Ponytail Palm Care: How to Grow Beaucarnea Recurvata
Ponytail palm care is surprisingly easy to do. Learn exactly how to grow Beaucarnea recurvata palms in your home with this in-depth guide.
The ponytail palm is a unique houseplant that — SURPRISE — is neither a palm or a ponytail! Ponytail palms are actually succulents, believe it or not. Succulent or palm, it adds a bit of tropical flair and botanical interest to any area of your home.
The ponytail palm plant is an excellent choice if you want to add a beautiful houseplant to your home without spending a lot of time caring for it. You can grow it as a bonsai, and it doesn’t need a as much light or water as palms do.
In this guide, you’ll learn exactly how to care for, troubleshoot, and propagate ponytail palms — let’s go!
Ponytail Palm Overview
|Common Name(s)||Ponytail palm, bottle palm, elephant foot tree, elephant’s foot palm|
|Scientific Name||Beaucarnea recurvata|
|Height||Up to 15 feet|
|Light||Partial sun, bright light|
|Temperature||65-75°F, but cooler in the winter|
|Soil||Fast draining soil|
|Pests and Diseases||Spider mites, mealybugs, scale, leaf spot, stem rot, bacterial leaf streak|
All About Ponytail Palms
The base of the ponytail palm has a bulging appearance with a more narrow trunk , topped with a fountain of long, slender leaves resembling blades of grass. The foliage generally curves downward and can be as much as two feet long and just an inch wide. Because the foliage of ponytail palms is quite long, they require a generous amount of space.
As a young plant, ponytail palms barely have a noticeable trunk. Instead, it resembles an onion plant. As the plant matures, the trunk begins to widen and becomes more pronounced. Eventually, the trunk develops a brownish-gray colored bark with a texture that very closely resembles an elephant’s foot, hence the common name, elephant’s foot tree. The base will continue to grow in size, giving the ponytail palm plant a bottle shape. This is where the plants store water.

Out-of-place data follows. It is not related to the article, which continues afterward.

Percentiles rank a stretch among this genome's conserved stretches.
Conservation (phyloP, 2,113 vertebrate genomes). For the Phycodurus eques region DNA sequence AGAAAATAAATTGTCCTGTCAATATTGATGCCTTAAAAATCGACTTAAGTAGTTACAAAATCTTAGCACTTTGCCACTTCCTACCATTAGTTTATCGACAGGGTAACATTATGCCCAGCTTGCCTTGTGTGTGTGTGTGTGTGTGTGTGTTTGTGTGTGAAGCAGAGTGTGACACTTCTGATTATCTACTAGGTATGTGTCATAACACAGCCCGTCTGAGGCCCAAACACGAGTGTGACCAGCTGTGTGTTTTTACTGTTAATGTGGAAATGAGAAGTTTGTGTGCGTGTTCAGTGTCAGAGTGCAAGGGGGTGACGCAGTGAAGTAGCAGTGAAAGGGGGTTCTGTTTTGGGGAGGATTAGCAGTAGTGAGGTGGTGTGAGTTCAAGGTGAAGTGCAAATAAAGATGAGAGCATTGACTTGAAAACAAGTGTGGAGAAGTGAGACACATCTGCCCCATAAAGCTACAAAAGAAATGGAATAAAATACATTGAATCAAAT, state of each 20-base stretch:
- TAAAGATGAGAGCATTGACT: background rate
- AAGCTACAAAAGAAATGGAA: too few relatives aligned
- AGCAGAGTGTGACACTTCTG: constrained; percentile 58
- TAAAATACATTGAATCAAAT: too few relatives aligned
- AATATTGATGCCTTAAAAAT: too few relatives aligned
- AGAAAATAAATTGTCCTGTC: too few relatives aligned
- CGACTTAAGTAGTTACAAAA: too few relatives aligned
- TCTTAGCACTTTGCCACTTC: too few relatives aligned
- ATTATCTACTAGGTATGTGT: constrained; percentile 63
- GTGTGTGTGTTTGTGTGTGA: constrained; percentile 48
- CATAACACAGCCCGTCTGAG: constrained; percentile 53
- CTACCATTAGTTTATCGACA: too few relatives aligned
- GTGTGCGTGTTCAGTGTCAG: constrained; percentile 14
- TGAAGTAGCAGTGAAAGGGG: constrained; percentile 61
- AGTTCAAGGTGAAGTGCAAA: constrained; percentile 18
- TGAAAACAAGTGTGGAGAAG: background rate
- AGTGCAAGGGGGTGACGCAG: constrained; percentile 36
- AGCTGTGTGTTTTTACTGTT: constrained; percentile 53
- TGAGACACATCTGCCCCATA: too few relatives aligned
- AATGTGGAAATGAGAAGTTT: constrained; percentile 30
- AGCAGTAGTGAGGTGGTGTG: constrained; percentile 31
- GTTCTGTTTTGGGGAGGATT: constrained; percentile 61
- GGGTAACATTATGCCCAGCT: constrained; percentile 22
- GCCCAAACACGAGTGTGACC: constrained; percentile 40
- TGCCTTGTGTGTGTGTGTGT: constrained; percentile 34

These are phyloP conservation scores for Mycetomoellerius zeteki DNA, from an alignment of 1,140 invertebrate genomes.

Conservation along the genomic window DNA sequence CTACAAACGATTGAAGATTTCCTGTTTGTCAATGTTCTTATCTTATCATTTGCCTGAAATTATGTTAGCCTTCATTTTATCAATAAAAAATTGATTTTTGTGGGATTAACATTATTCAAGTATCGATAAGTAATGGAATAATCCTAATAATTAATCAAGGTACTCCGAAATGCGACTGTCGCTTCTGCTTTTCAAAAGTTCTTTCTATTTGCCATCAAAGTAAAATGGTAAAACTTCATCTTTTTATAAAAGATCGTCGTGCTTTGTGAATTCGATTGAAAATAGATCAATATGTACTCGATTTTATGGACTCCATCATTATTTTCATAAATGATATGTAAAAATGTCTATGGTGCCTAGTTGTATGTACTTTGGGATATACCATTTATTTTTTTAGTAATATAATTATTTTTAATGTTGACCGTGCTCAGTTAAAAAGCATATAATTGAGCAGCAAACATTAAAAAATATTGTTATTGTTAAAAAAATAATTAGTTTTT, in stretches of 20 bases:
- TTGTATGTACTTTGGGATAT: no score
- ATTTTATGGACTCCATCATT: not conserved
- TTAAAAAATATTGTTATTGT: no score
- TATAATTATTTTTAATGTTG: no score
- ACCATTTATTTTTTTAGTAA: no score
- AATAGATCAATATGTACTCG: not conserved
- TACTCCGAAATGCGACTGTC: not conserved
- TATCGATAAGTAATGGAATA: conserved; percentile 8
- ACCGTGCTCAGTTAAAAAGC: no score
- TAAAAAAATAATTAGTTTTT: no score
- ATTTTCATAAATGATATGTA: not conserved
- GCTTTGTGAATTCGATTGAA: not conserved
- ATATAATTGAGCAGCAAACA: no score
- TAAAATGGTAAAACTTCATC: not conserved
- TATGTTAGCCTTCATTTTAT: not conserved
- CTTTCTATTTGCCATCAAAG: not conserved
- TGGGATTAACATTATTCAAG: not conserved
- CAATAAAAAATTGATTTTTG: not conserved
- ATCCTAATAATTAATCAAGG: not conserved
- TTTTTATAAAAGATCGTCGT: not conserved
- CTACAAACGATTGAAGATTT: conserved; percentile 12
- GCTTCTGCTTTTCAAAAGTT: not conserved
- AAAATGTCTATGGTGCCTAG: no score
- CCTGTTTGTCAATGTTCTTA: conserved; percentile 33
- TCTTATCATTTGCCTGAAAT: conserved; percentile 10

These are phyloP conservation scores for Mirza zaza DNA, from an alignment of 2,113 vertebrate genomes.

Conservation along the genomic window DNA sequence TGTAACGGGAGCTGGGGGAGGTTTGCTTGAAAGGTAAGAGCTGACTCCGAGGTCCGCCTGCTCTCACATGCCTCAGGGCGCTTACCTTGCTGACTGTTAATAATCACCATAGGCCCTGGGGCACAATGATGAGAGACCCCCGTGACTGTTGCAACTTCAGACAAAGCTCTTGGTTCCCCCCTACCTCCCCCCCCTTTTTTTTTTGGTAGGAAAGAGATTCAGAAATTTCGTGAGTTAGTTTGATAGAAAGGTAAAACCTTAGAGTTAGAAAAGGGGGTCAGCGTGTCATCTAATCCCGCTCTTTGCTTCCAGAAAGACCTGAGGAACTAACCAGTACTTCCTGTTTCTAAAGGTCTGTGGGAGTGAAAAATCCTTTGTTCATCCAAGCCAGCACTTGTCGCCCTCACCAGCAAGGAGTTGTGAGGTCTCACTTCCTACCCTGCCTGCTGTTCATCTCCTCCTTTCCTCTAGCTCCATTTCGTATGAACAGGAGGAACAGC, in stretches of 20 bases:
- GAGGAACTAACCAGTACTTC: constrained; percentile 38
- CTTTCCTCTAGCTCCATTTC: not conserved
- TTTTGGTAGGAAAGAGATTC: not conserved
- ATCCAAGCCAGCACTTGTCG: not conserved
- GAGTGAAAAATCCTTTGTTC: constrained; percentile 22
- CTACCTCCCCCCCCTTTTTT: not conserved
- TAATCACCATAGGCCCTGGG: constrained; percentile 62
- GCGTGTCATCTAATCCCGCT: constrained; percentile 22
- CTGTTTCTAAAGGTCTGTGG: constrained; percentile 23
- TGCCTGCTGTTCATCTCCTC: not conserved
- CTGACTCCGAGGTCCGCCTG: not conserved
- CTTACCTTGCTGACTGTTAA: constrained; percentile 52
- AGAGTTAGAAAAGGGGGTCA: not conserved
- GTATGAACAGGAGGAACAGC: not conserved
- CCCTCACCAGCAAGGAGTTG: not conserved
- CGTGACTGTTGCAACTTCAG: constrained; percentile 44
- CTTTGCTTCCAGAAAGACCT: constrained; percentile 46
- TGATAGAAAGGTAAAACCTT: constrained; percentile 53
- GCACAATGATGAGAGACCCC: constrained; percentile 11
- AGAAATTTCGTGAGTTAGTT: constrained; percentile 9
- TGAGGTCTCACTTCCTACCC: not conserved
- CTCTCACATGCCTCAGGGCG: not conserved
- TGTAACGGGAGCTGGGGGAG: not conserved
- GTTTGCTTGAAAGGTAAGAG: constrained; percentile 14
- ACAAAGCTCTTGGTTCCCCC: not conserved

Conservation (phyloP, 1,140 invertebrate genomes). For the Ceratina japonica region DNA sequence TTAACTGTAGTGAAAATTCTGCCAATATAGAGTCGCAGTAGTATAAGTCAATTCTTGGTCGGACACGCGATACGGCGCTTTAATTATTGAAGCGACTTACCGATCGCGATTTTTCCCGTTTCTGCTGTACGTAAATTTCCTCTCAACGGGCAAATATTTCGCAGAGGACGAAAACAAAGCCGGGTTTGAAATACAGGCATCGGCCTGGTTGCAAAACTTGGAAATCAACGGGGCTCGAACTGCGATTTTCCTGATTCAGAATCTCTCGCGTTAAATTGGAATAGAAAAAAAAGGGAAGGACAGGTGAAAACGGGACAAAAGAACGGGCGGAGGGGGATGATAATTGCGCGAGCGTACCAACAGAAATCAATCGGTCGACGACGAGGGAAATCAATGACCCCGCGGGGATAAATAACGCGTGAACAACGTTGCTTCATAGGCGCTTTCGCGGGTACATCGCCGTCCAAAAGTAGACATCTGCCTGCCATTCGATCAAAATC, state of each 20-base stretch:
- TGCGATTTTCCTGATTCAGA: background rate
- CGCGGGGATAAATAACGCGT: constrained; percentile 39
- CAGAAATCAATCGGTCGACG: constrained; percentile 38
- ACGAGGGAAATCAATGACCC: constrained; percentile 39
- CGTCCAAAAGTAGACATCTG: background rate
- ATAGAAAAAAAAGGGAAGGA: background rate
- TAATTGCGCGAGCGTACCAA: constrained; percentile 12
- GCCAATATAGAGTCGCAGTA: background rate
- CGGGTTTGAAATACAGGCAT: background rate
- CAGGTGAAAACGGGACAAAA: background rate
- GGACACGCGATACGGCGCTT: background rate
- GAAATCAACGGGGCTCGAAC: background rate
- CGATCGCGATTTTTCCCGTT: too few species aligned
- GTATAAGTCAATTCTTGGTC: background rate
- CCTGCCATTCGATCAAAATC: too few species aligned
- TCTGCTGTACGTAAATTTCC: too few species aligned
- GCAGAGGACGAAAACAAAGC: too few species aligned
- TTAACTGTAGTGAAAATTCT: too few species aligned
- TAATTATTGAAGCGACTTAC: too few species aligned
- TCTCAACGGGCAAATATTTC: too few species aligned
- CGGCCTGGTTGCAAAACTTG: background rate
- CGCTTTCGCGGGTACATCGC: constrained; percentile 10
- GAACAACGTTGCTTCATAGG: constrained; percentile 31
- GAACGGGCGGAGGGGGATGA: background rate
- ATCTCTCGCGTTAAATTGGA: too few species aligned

This is also where ponytail palms gets their nicknames of “bottle palm” and ”elephant’s foot palm.” Ponytail palm plants grow slowly, but when they’re grown outside in warm climates they can reach heights of 20 feet or more. As a houseplant, the palm usually grows to about three feet tall and possibly 10 to 15 at full maturity.
Ponytail palms rarely flower indoors, but if you’re growing your ponytail palm outdoors it will also produce flower stalks that can reach 16 feet or more in height. The stalks bloom clusters of small yellowish or beige-colored flowers that open during the summer months.
There is no evidence that ponytail palm is toxic to cats or dogs, so rest safely on that knowledge! But, you may still want to keep your ponytail palms out of the way of your pets, as they can cause damage to the leaves or trunk.
Ponytail Palm Care
Overall, care for a ponytail palm is pretty simple. Give yours a good amount of bright light and don’t over-water it. There are some special things to keep in mind with this plant that we get into below.
Because ponytail palms are among those in the desert plant category, they flourish in bright light. However, they can tolerate some shade, but won’t grow as quickly. When you care for a ponytail succulent, place it as close as you can to a west or east-facing windowsill where it get plenty of light and is bathed in the desert heat that it’s used to. Bright indirect light is best.
The ponytail palm plant’s ideal temperature range is between 60° and 80° Fahrenheit. Keep it out of temperatures below 40°, but don’t worry much if the air conditioning breaks in the heat of summer. Heat is no problem as long as adequate moisture is present. But remember that too much direct sunlight can cause problems.